That seems plausible. I'm assuming this is due to the inductors in the power supply. because it would seem like the coils in the chokes on the GPUs themselves would have no room to move and make a click (they are completely embedded). I've heard of GPU coil whine but not GPU coil clicking. Would this make sense that it's the PSU?

In that case, is this something I should worry about regarding the longevity of my system? Of course, anything banging around is undesirable, but is it something that is indicative of a pending failure or merely an annoyance?

One of my scariest computing experiences was having a a fully loaded 1500W PSU fail by shorting out, making a gunshot like bang and shooting sparks everywhere inside my case. Miraculously, nothing other than the power supply got damaged, but I don't want to have to experience it again.
 

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Badly secured coil cores. Basically when the inductors starts to push high currents(when GPUs hit 100% load) the magnetic field they make spikes in power and will tug at the core. If the core is loose it will hit the coil around the core making a impact noise that sounds like a click.

This seems like a very good explanation of what's going on in OP's system. I've got a HooToo USB 3 add-in card that always clicks like a switch as the system comes on, and all without any moving parts, lol.
 
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The Von Matrices, If you could record the sound it would be interesting.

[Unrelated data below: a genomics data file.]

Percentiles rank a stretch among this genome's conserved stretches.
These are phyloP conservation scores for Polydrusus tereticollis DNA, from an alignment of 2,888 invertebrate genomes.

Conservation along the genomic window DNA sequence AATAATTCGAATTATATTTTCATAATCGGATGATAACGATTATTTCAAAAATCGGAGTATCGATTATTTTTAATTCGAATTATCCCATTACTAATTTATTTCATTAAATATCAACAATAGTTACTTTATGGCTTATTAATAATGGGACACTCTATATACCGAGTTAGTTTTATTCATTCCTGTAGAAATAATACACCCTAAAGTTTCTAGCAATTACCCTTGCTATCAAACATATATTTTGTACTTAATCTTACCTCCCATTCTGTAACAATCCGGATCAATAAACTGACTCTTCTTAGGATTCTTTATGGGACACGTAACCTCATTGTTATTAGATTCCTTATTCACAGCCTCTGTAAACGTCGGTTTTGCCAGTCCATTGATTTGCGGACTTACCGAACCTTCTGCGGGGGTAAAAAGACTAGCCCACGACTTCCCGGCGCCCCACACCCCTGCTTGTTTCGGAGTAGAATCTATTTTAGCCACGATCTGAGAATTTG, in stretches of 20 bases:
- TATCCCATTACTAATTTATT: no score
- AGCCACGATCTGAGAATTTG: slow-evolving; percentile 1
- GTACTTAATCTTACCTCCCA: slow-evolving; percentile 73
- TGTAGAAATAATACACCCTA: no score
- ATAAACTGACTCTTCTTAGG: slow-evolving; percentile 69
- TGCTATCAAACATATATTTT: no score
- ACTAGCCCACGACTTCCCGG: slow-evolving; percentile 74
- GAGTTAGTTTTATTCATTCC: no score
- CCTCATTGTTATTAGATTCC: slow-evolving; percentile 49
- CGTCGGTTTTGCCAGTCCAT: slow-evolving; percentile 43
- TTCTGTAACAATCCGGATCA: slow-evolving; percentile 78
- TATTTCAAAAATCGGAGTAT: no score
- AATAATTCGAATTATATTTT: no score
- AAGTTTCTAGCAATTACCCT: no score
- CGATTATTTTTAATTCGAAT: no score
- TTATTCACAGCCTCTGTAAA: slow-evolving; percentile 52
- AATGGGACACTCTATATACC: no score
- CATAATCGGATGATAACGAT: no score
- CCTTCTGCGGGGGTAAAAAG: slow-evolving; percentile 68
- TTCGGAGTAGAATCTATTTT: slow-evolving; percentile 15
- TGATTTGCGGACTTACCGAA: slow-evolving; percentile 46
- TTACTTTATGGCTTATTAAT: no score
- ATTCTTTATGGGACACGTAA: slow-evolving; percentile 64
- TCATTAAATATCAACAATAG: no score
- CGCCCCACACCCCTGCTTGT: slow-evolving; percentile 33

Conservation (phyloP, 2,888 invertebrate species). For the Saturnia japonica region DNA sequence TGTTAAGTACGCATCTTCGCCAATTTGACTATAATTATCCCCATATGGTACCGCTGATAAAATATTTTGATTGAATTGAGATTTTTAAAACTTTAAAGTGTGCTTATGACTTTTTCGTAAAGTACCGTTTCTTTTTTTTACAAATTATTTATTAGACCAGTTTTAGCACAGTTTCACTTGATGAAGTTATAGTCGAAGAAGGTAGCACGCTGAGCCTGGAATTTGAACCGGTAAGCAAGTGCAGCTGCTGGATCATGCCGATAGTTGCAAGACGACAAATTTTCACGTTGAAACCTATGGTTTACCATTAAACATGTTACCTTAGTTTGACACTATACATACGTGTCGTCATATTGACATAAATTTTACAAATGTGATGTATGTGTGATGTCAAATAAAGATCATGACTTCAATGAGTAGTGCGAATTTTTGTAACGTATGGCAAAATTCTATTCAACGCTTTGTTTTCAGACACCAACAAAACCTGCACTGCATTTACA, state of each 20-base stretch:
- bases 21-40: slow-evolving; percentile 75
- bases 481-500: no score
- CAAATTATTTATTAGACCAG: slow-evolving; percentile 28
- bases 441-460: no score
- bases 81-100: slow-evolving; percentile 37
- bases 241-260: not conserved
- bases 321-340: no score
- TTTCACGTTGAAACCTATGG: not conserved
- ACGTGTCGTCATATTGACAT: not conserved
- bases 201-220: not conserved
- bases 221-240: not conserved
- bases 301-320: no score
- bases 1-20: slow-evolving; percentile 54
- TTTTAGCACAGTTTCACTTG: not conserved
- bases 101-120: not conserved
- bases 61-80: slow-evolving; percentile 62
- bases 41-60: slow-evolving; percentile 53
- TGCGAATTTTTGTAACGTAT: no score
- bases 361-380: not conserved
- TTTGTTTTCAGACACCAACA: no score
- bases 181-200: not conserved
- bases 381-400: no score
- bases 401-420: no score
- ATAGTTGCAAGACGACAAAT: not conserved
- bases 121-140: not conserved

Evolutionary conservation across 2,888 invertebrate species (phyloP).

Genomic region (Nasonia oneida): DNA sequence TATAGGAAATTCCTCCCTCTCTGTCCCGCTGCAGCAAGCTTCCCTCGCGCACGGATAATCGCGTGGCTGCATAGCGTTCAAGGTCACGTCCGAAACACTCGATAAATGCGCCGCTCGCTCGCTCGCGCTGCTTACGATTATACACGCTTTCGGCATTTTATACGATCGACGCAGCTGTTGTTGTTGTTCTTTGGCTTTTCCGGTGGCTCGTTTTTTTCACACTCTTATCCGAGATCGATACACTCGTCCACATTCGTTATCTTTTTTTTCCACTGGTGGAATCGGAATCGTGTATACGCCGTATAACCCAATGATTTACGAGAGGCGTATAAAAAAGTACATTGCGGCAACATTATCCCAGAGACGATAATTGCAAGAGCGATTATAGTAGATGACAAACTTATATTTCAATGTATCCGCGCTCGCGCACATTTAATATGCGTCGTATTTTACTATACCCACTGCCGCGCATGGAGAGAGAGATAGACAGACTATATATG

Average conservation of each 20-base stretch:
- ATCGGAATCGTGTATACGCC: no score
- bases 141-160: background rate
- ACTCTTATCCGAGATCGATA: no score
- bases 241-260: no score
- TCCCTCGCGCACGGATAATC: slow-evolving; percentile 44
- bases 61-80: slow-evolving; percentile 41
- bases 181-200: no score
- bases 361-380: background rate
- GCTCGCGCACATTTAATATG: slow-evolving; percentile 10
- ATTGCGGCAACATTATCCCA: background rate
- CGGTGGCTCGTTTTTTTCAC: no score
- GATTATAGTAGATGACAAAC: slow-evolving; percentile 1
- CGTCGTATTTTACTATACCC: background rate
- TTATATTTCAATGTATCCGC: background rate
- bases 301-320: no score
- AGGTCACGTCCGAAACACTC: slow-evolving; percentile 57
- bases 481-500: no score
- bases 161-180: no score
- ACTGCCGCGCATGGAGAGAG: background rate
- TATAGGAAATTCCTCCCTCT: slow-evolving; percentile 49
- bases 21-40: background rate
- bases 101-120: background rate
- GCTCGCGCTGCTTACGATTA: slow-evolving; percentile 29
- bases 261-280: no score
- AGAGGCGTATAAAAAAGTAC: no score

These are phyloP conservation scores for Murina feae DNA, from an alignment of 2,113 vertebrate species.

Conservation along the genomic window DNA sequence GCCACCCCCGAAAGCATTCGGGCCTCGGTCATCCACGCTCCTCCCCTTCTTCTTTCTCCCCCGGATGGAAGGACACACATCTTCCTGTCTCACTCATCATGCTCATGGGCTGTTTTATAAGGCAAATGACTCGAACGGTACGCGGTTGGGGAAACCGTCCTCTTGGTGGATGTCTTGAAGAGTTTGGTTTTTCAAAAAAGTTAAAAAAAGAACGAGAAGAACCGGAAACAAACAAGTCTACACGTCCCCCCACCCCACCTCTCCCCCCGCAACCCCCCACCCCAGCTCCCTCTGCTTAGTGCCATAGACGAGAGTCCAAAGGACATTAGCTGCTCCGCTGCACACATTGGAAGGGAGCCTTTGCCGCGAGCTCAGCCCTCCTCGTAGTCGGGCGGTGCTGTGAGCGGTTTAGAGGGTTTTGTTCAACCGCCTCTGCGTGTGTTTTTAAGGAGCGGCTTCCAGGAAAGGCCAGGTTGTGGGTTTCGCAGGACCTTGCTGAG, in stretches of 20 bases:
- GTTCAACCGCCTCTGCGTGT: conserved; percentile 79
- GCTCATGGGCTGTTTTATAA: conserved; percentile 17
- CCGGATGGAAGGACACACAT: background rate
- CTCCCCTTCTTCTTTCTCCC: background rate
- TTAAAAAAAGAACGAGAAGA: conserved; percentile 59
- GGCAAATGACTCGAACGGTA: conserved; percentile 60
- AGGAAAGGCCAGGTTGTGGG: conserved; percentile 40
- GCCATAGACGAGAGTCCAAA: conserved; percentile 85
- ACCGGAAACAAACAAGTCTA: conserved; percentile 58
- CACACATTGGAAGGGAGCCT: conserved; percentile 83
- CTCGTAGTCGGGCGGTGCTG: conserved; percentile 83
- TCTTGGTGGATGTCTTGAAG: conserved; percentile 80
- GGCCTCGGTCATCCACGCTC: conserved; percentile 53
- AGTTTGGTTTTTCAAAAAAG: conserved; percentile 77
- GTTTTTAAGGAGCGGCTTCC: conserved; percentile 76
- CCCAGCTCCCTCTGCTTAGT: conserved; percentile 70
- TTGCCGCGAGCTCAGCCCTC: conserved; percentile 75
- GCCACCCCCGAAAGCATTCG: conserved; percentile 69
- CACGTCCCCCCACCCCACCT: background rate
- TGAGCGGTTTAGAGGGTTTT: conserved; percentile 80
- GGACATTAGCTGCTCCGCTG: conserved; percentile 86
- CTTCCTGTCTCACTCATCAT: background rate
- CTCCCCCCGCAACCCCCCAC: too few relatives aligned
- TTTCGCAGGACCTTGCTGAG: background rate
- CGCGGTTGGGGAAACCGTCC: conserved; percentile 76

Happy New Year!
 
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Could be a fan bearing or even creaking from temp changes. I know my case creaks a bit when temps ramp up. Could also be a thermal overload circuit being stressed.

One thing you can do with PCs that you can also do with cars is use a mechanic's stethoscope to trace where the sound is coming from. They can be had fairly cheap.

Just make sure you don't stick it on a fan blade or somewhere that might cause static or a short. I would also wrist strap yourself when doing it.
 
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That seems plausible. I'm assuming this is due to the inductors in the power supply. because it would seem like the coils in the chokes on the GPUs themselves would have no room to move and make a click (they are completely embedded). I've heard of GPU coil whine but not GPU coil clicking. Would this make sense that it's the PSU?

In that case, is this something I should worry about regarding the longevity of my system? Of course, anything banging around is undesirable, but is it something that is indicative of a pending failure or merely an annoyance?

One of my scariest computing experiences was having a a fully loaded 1500W PSU fail by shorting out, making a gunshot like bang and shooting sparks everywhere inside my case. Miraculously, nothing other than the power supply got damaged, but I don't want to have to experience it again.
GPU coil whine is a sign of loose inductor core on the GPU so no they are not totally embedded but they shouldn't click due to space constraints but it's possible if the current draw increase is fast enough. The PSU inductors are usually huge(heavy) so I have my doubt's about those causing it. But either way whether it's from the GPU/PSU it's only an annoying noise and has nothing to do with longevity. For example stock AMD VRMs with Coiltronics inductors are the whiniest of all but they are much more robust in design than Nvidia VRMs which don't have a tendency to whine as often.